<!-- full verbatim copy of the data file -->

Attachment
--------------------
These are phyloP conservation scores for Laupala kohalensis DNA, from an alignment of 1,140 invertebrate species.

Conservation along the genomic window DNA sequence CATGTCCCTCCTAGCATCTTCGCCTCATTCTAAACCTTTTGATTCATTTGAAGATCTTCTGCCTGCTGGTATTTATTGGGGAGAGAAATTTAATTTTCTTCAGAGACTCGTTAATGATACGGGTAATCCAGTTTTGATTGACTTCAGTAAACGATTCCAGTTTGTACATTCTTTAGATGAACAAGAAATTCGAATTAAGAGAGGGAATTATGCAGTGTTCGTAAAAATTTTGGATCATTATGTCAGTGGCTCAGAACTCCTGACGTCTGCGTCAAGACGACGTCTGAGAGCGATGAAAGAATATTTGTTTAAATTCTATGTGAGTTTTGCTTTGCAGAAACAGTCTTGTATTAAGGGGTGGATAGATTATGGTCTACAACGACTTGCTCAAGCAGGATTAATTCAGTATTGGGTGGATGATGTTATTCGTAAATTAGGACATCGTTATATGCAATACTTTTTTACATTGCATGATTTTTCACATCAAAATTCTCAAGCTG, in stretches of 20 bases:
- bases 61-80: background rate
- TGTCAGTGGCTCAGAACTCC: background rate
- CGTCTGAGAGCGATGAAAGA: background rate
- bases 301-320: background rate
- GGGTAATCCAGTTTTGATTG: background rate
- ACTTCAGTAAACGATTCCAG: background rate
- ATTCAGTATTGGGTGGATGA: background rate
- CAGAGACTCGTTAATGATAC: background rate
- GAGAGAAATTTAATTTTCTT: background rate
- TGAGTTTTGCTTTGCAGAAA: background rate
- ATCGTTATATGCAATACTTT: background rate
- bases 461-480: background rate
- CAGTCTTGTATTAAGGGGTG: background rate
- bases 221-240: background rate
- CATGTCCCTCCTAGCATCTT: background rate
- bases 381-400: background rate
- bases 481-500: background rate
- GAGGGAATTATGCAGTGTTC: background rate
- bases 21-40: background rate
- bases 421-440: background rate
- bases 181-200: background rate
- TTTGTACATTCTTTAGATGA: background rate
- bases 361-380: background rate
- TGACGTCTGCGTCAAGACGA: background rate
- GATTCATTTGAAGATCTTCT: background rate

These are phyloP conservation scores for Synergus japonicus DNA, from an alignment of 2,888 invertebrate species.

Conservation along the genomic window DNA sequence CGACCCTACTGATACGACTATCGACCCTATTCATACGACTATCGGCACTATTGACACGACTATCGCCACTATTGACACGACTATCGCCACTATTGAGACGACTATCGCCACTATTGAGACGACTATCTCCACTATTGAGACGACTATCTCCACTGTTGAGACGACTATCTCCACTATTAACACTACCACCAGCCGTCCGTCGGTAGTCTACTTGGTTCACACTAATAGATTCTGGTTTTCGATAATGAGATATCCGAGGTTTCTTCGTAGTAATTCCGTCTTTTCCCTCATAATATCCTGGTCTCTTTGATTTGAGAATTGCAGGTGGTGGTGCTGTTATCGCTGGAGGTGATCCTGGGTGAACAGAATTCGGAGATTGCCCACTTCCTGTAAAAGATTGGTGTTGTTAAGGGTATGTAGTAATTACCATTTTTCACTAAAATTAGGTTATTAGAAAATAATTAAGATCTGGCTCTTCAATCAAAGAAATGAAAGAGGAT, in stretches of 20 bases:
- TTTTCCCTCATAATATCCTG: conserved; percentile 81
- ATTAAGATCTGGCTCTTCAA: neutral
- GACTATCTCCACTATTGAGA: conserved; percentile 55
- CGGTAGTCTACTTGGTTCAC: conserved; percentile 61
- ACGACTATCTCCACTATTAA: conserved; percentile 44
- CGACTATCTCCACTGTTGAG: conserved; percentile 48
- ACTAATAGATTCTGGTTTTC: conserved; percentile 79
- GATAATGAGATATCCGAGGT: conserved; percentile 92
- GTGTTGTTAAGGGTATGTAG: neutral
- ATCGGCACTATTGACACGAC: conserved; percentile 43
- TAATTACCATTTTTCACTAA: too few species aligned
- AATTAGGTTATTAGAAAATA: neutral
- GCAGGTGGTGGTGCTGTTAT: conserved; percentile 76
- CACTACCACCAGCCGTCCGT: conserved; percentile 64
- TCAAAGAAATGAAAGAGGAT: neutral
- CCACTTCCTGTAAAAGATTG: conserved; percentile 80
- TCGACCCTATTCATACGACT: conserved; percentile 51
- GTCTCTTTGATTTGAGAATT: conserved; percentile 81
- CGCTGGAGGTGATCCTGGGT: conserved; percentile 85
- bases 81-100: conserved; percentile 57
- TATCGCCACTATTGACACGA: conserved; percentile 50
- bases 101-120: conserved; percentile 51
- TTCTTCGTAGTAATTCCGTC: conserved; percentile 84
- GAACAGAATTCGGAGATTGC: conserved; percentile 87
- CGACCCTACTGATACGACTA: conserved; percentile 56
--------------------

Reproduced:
These are phyloP conservation scores for Laupala kohalensis DNA, from an alignment of 1,140 invertebrate species.

Conservation along the genomic window DNA sequence CATGTCCCTCCTAGCATCTTCGCCTCATTCTAAACCTTTTGATTCATTTGAAGATCTTCTGCCTGCTGGTATTTATTGGGGAGAGAAATTTAATTTTCTTCAGAGACTCGTTAATGATACGGGTAATCCAGTTTTGATTGACTTCAGTAAACGATTCCAGTTTGTACATTCTTTAGATGAACAAGAAATTCGAATTAAGAGAGGGAATTATGCAGTGTTCGTAAAAATTTTGGATCATTATGTCAGTGGCTCAGAACTCCTGACGTCTGCGTCAAGACGACGTCTGAGAGCGATGAAAGAATATTTGTTTAAATTCTATGTGAGTTTTGCTTTGCAGAAACAGTCTTGTATTAAGGGGTGGATAGATTATGGTCTACAACGACTTGCTCAAGCAGGATTAATTCAGTATTGGGTGGATGATGTTATTCGTAAATTAGGACATCGTTATATGCAATACTTTTTTACATTGCATGATTTTTCACATCAAAATTCTCAAGCTG, in stretches of 20 bases:
- bases 61-80: background rate
- TGTCAGTGGCTCAGAACTCC: background rate
- CGTCTGAGAGCGATGAAAGA: background rate
- bases 301-320: background rate
- GGGTAATCCAGTTTTGATTG: background rate
- ACTTCAGTAAACGATTCCAG: background rate
- ATTCAGTATTGGGTGGATGA: background rate
- CAGAGACTCGTTAATGATAC: background rate
- GAGAGAAATTTAATTTTCTT: background rate
- TGAGTTTTGCTTTGCAGAAA: background rate
- ATCGTTATATGCAATACTTT: background rate
- bases 461-480: background rate
- CAGTCTTGTATTAAGGGGTG: background rate
- bases 221-240: background rate
- CATGTCCCTCCTAGCATCTT: background rate
- bases 381-400: background rate
- bases 481-500: background rate
- GAGGGAATTATGCAGTGTTC: background rate
- bases 21-40: background rate
- bases 421-440: background rate
- bases 181-200: background rate
- TTTGTACATTCTTTAGATGA: background rate
- bases 361-380: background rate
- TGACGTCTGCGTCAAGACGA: background rate
- GATTCATTTGAAGATCTTCT: background rate

These are phyloP conservation scores for Synergus japonicus DNA, from an alignment of 2,888 invertebrate species.

Conservation along the genomic window DNA sequence CGACCCTACTGATACGACTATCGACCCTATTCATACGACTATCGGCACTATTGACACGACTATCGCCACTATTGACACGACTATCGCCACTATTGAGACGACTATCGCCACTATTGAGACGACTATCTCCACTATTGAGACGACTATCTCCACTGTTGAGACGACTATCTCCACTATTAACACTACCACCAGCCGTCCGTCGGTAGTCTACTTGGTTCACACTAATAGATTCTGGTTTTCGATAATGAGATATCCGAGGTTTCTTCGTAGTAATTCCGTCTTTTCCCTCATAATATCCTGGTCTCTTTGATTTGAGAATTGCAGGTGGTGGTGCTGTTATCGCTGGAGGTGATCCTGGGTGAACAGAATTCGGAGATTGCCCACTTCCTGTAAAAGATTGGTGTTGTTAAGGGTATGTAGTAATTACCATTTTTCACTAAAATTAGGTTATTAGAAAATAATTAAGATCTGGCTCTTCAATCAAAGAAATGAAAGAGGAT, in stretches of 20 bases:
- TTTTCCCTCATAATATCCTG: conserved; percentile 81
- ATTAAGATCTGGCTCTTCAA: neutral
- GACTATCTCCACTATTGAGA: conserved; percentile 55
- CGGTAGTCTACTTGGTTCAC: conserved; percentile 61
- ACGACTATCTCCACTATTAA: conserved; percentile 44
- CGACTATCTCCACTGTTGAG: conserved; percentile 48
- ACTAATAGATTCTGGTTTTC: conserved; percentile 79
- GATAATGAGATATCCGAGGT: conserved; percentile 92
- GTGTTGTTAAGGGTATGTAG: neutral
- ATCGGCACTATTGACACGAC: conserved; percentile 43
- TAATTACCATTTTTCACTAA: too few species aligned
- AATTAGGTTATTAGAAAATA: neutral
- GCAGGTGGTGGTGCTGTTAT: conserved; percentile 76
- CACTACCACCAGCCGTCCGT: conserved; percentile 64
- TCAAAGAAATGAAAGAGGAT: neutral
- CCACTTCCTGTAAAAGATTG: conserved; percentile 80
- TCGACCCTATTCATACGACT: conserved; percentile 51
- GTCTCTTTGATTTGAGAATT: conserved; percentile 81
- CGCTGGAGGTGATCCTGGGT: conserved; percentile 85
- bases 81-100: conserved; percentile 57
- TATCGCCACTATTGACACGA: conserved; percentile 50
- bases 101-120: conserved; percentile 51
- TTCTTCGTAGTAATTCCGTC: conserved; percentile 84
- GAACAGAATTCGGAGATTGC: conserved; percentile 87
- CGACCCTACTGATACGACTA: conserved; percentile 56